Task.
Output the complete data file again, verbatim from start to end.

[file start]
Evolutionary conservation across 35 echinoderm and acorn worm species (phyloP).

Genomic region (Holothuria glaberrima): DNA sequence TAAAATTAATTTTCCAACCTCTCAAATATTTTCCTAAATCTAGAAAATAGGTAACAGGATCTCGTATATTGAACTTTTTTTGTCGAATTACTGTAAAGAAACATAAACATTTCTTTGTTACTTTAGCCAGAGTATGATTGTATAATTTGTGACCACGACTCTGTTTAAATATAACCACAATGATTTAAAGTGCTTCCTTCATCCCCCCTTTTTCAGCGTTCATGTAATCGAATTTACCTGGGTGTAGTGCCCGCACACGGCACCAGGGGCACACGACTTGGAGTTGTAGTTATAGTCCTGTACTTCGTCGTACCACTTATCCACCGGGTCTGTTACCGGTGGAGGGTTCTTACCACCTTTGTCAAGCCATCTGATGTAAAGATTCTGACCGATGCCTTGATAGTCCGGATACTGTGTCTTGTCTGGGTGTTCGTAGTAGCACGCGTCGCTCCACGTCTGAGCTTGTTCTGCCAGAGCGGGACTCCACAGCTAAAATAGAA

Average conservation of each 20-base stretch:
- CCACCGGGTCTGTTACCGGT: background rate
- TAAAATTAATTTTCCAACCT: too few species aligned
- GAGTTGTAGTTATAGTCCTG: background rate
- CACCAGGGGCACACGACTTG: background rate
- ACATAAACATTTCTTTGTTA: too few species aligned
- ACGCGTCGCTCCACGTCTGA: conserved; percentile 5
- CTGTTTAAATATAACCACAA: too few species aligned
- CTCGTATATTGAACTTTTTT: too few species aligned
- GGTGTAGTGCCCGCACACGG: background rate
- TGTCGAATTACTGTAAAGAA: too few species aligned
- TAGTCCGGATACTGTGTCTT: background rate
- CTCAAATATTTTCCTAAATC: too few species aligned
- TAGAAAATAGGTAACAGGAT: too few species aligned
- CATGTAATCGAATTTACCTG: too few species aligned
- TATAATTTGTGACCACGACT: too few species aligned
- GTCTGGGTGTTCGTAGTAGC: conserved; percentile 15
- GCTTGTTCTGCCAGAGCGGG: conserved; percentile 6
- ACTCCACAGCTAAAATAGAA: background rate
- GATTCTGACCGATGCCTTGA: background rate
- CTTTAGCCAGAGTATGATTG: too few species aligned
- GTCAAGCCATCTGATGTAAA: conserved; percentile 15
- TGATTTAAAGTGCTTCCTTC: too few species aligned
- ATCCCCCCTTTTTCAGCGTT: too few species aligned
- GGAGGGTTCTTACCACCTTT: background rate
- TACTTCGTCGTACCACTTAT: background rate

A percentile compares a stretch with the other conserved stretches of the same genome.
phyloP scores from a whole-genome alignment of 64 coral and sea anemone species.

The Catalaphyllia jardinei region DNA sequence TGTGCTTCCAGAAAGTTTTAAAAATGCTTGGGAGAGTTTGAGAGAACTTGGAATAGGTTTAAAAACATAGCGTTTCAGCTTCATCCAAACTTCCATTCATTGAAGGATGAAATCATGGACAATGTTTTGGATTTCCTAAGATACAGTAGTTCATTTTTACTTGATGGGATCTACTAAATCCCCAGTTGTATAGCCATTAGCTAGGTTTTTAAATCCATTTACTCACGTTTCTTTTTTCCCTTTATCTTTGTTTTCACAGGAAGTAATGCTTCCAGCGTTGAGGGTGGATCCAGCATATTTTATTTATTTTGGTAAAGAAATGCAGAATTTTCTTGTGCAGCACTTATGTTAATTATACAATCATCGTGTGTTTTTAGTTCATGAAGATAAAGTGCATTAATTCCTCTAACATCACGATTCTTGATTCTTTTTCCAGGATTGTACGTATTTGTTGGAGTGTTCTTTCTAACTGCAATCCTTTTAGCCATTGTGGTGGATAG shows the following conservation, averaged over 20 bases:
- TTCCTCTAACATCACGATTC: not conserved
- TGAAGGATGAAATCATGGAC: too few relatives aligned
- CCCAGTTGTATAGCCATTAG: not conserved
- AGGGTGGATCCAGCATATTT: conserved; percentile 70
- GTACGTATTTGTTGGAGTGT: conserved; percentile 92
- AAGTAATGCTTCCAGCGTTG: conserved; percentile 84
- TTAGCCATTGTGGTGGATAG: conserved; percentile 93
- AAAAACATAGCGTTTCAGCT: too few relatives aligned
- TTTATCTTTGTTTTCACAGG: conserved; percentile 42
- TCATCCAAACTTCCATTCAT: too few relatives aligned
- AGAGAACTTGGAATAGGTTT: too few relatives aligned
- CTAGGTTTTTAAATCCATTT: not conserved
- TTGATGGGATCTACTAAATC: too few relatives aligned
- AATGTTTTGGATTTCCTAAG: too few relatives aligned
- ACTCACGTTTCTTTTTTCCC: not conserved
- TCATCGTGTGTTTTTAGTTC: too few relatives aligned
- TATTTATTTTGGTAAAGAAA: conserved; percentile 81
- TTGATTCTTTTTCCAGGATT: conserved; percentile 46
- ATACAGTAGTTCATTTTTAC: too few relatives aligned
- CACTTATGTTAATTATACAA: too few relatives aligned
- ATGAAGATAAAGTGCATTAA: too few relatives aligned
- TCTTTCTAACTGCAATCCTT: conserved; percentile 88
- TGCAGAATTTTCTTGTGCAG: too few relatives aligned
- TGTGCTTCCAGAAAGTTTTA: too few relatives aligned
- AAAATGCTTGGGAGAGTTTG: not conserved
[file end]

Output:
Evolutionary conservation across 35 echinoderm and acorn worm species (phyloP).

Genomic region (Holothuria glaberrima): DNA sequence TAAAATTAATTTTCCAACCTCTCAAATATTTTCCTAAATCTAGAAAATAGGTAACAGGATCTCGTATATTGAACTTTTTTTGTCGAATTACTGTAAAGAAACATAAACATTTCTTTGTTACTTTAGCCAGAGTATGATTGTATAATTTGTGACCACGACTCTGTTTAAATATAACCACAATGATTTAAAGTGCTTCCTTCATCCCCCCTTTTTCAGCGTTCATGTAATCGAATTTACCTGGGTGTAGTGCCCGCACACGGCACCAGGGGCACACGACTTGGAGTTGTAGTTATAGTCCTGTACTTCGTCGTACCACTTATCCACCGGGTCTGTTACCGGTGGAGGGTTCTTACCACCTTTGTCAAGCCATCTGATGTAAAGATTCTGACCGATGCCTTGATAGTCCGGATACTGTGTCTTGTCTGGGTGTTCGTAGTAGCACGCGTCGCTCCACGTCTGAGCTTGTTCTGCCAGAGCGGGACTCCACAGCTAAAATAGAA

Average conservation of each 20-base stretch:
- CCACCGGGTCTGTTACCGGT: background rate
- TAAAATTAATTTTCCAACCT: too few species aligned
- GAGTTGTAGTTATAGTCCTG: background rate
- CACCAGGGGCACACGACTTG: background rate
- ACATAAACATTTCTTTGTTA: too few species aligned
- ACGCGTCGCTCCACGTCTGA: conserved; percentile 5
- CTGTTTAAATATAACCACAA: too few species aligned
- CTCGTATATTGAACTTTTTT: too few species aligned
- GGTGTAGTGCCCGCACACGG: background rate
- TGTCGAATTACTGTAAAGAA: too few species aligned
- TAGTCCGGATACTGTGTCTT: background rate
- CTCAAATATTTTCCTAAATC: too few species aligned
- TAGAAAATAGGTAACAGGAT: too few species aligned
- CATGTAATCGAATTTACCTG: too few species aligned
- TATAATTTGTGACCACGACT: too few species aligned
- GTCTGGGTGTTCGTAGTAGC: conserved; percentile 15
- GCTTGTTCTGCCAGAGCGGG: conserved; percentile 6
- ACTCCACAGCTAAAATAGAA: background rate
- GATTCTGACCGATGCCTTGA: background rate
- CTTTAGCCAGAGTATGATTG: too few species aligned
- GTCAAGCCATCTGATGTAAA: conserved; percentile 15
- TGATTTAAAGTGCTTCCTTC: too few species aligned
- ATCCCCCCTTTTTCAGCGTT: too few species aligned
- GGAGGGTTCTTACCACCTTT: background rate
- TACTTCGTCGTACCACTTAT: background rate

A percentile compares a stretch with the other conserved stretches of the same genome.
phyloP scores from a whole-genome alignment of 64 coral and sea anemone species.

The Catalaphyllia jardinei region DNA sequence TGTGCTTCCAGAAAGTTTTAAAAATGCTTGGGAGAGTTTGAGAGAACTTGGAATAGGTTTAAAAACATAGCGTTTCAGCTTCATCCAAACTTCCATTCATTGAAGGATGAAATCATGGACAATGTTTTGGATTTCCTAAGATACAGTAGTTCATTTTTACTTGATGGGATCTACTAAATCCCCAGTTGTATAGCCATTAGCTAGGTTTTTAAATCCATTTACTCACGTTTCTTTTTTCCCTTTATCTTTGTTTTCACAGGAAGTAATGCTTCCAGCGTTGAGGGTGGATCCAGCATATTTTATTTATTTTGGTAAAGAAATGCAGAATTTTCTTGTGCAGCACTTATGTTAATTATACAATCATCGTGTGTTTTTAGTTCATGAAGATAAAGTGCATTAATTCCTCTAACATCACGATTCTTGATTCTTTTTCCAGGATTGTACGTATTTGTTGGAGTGTTCTTTCTAACTGCAATCCTTTTAGCCATTGTGGTGGATAG shows the following conservation, averaged over 20 bases:
- TTCCTCTAACATCACGATTC: not conserved
- TGAAGGATGAAATCATGGAC: too few relatives aligned
- CCCAGTTGTATAGCCATTAG: not conserved
- AGGGTGGATCCAGCATATTT: conserved; percentile 70
- GTACGTATTTGTTGGAGTGT: conserved; percentile 92
- AAGTAATGCTTCCAGCGTTG: conserved; percentile 84
- TTAGCCATTGTGGTGGATAG: conserved; percentile 93
- AAAAACATAGCGTTTCAGCT: too few relatives aligned
- TTTATCTTTGTTTTCACAGG: conserved; percentile 42
- TCATCCAAACTTCCATTCAT: too few relatives aligned
- AGAGAACTTGGAATAGGTTT: too few relatives aligned
- CTAGGTTTTTAAATCCATTT: not conserved
- TTGATGGGATCTACTAAATC: too few relatives aligned
- AATGTTTTGGATTTCCTAAG: too few relatives aligned
- ACTCACGTTTCTTTTTTCCC: not conserved
- TCATCGTGTGTTTTTAGTTC: too few relatives aligned
- TATTTATTTTGGTAAAGAAA: conserved; percentile 81
- TTGATTCTTTTTCCAGGATT: conserved; percentile 46
- ATACAGTAGTTCATTTTTAC: too few relatives aligned
- CACTTATGTTAATTATACAA: too few relatives aligned
- ATGAAGATAAAGTGCATTAA: too few relatives aligned
- TCTTTCTAACTGCAATCCTT: conserved; percentile 88
- TGCAGAATTTTCTTGTGCAG: too few relatives aligned
- TGTGCTTCCAGAAAGTTTTA: too few relatives aligned
- AAAATGCTTGGGAGAGTTTG: not conserved